What Online Grocery Ordering Means for Brick-and-Mortar Retailers

By Naomi Balagot


If 2014 was the year of the mobile app, then 2015 might be the year of online food delivery services.

Just in the last week, there have been two big stories in the world of online groceries:

1. Walmart started testing its online grocery ordering service in the Phoenix market. This is the third market where Walmart will test pickup services. The retailer has also been testing home delivery in San Jose and Denver. The service allows customers to place orders online and pick up groceries at the store later. Walmart employees will fill the order and load the groceries into the customer’s car. Pickup prices are the same as they are in the store, but there is a minimum purchase fee of $30.

2. Grocery retailer Giant partnered with online grocery service Peapod to launch a grocery delivery service to more than 60 zip codes in central Pennsylvania. Giant previously offered customers a grocery pickup service, but after seeing the success of the delivery service in the Philadelphia region, decided to expand the concept. Delivery requires a $60 minimum order, and fees are currently ranging from $7.95 to $9.95, depending on how much food is delivered.

Last month, grocery delivery start-up InstaCart closed a whopping $220 million round of venture capital from Silicon Valley investors. The company is now valued at $2 billion and services 15 American cities.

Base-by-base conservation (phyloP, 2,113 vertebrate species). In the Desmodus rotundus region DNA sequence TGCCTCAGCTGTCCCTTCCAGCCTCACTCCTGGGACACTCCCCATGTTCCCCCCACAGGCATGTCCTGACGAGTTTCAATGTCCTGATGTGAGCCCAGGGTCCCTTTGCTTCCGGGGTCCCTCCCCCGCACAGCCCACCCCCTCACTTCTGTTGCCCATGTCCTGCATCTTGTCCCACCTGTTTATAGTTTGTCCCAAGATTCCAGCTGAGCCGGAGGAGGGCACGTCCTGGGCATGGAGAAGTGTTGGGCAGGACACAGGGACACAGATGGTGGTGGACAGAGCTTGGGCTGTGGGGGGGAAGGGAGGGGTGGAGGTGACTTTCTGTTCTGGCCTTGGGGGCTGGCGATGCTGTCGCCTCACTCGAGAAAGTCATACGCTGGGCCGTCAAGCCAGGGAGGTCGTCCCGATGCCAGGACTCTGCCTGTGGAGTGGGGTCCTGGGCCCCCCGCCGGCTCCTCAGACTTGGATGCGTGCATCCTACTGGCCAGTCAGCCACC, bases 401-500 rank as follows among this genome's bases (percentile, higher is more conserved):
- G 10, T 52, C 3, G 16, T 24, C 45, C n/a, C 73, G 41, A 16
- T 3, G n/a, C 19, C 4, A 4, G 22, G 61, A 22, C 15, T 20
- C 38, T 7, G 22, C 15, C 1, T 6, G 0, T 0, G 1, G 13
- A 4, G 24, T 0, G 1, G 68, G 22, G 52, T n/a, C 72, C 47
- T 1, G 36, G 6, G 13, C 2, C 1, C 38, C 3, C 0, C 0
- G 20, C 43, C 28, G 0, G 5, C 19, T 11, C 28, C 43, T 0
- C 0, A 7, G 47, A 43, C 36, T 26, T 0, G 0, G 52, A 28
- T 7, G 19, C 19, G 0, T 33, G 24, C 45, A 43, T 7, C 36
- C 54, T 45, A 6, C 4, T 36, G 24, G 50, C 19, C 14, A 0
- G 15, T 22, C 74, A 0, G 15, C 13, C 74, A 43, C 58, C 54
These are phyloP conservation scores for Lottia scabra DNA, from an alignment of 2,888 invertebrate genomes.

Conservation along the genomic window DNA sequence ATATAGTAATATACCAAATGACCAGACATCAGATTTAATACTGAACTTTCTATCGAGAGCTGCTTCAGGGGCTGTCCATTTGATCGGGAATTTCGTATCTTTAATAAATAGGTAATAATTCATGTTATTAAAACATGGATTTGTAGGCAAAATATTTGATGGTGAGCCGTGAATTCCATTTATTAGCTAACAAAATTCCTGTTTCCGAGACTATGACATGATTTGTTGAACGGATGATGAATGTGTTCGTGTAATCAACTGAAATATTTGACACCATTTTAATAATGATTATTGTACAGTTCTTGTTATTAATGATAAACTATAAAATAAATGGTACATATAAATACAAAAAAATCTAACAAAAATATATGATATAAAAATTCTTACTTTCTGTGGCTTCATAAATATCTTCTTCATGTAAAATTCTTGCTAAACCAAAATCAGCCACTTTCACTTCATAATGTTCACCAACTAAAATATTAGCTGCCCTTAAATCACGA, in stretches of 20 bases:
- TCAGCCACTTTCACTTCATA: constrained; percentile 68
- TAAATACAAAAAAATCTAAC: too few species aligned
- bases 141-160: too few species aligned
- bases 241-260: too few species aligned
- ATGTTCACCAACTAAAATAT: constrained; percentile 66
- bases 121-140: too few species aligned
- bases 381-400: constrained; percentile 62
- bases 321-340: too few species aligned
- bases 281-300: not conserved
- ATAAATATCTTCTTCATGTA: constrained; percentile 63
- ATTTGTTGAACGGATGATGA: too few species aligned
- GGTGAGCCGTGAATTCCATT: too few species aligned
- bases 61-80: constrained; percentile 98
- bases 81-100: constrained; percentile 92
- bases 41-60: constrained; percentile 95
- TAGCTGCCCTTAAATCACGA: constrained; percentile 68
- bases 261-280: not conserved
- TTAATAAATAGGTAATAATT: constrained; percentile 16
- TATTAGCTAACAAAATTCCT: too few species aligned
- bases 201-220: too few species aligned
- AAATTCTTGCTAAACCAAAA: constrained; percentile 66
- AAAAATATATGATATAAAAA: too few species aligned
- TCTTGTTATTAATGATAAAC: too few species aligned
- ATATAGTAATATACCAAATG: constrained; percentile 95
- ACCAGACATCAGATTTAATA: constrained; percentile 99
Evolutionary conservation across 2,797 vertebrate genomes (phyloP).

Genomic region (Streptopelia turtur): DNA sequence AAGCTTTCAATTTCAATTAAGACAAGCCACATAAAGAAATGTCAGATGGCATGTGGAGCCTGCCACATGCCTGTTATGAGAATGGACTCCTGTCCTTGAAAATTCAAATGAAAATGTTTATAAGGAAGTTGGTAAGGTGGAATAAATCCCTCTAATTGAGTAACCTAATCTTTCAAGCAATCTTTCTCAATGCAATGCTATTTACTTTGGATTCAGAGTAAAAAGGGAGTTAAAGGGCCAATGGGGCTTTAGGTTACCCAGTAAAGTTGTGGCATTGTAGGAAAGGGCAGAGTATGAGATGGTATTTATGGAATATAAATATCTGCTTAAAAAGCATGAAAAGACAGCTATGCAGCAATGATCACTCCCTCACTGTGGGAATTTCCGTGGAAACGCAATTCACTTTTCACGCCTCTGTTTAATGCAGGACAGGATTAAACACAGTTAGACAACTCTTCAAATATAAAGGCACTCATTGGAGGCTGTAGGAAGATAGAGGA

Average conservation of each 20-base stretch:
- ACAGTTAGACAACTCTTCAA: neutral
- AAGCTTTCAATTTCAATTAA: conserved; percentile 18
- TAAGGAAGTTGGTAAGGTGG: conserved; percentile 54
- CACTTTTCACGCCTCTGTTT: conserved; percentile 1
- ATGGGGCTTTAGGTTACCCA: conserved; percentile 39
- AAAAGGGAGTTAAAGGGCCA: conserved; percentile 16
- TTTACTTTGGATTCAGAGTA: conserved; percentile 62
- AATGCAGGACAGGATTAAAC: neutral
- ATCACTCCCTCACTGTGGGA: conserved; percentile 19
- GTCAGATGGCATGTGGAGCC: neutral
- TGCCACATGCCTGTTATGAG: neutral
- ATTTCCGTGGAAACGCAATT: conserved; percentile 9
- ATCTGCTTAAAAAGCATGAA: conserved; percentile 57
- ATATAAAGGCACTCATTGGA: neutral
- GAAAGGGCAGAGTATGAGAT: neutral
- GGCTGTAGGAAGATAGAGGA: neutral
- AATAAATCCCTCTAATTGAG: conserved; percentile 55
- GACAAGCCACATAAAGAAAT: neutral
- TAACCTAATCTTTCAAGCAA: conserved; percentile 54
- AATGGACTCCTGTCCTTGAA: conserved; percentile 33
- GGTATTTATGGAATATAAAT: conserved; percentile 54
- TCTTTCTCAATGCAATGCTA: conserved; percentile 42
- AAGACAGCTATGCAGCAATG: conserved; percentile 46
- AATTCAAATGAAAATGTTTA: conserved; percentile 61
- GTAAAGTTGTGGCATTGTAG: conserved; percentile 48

Industry Effects

Big money and big headlines might be stirring up the industry right now, but it’s not cause for hasty action on the part of retailers. Just like it will take a long time for mobile payments to catch on, consumer adoption of online grocery ordering won’t happen overnight.

Still, it’s becoming increasingly important for grocery retailers to respond to consumer trends and demand in real-time.

Shopping environment is key

Since more people are finding they don’t have to leave the comfort of their homes to grocery shop, it’s important for brick-and-mortar retailers to maintain an environment that is clean, safe and fully stocked with products that are in demand.

Keep the human senses in mind

There are plenty of people who enjoy food shopping as a sensory experience. They look forward to picking out their fresh produce and vegetables, or maybe the satisfaction that comes from price comparing in the aisle.

Focus on promotional execution

While the economy has shown recent improvement, there are plenty of consumers who can’t afford minimum purchase totals or service fees.

As noted in the Giant/Peapod story, nearly all of the typical grocery items offered by Giant, such as fruits, vegetables, dairy products and meats, are available to shoppers at www.peapod.com. So, that means consumers will still have to make a trip for some consumer items. This seems like a good opportunity for grocery retailers to focus on retail execution of non-consumable product promotions.

Self-auditing is a must

As we’ve discussed previously, communication is often the biggest challenge in maintaining multiple store locations. The ability to respond in real-time has become crucial in an industry closely tied to public health and wellness.

See also: 4 Tips for Performing a Supermarket Audit

It’s up to retailers to adopt processes that help them maintain an exceptional retail environment with highly responsive customer service.

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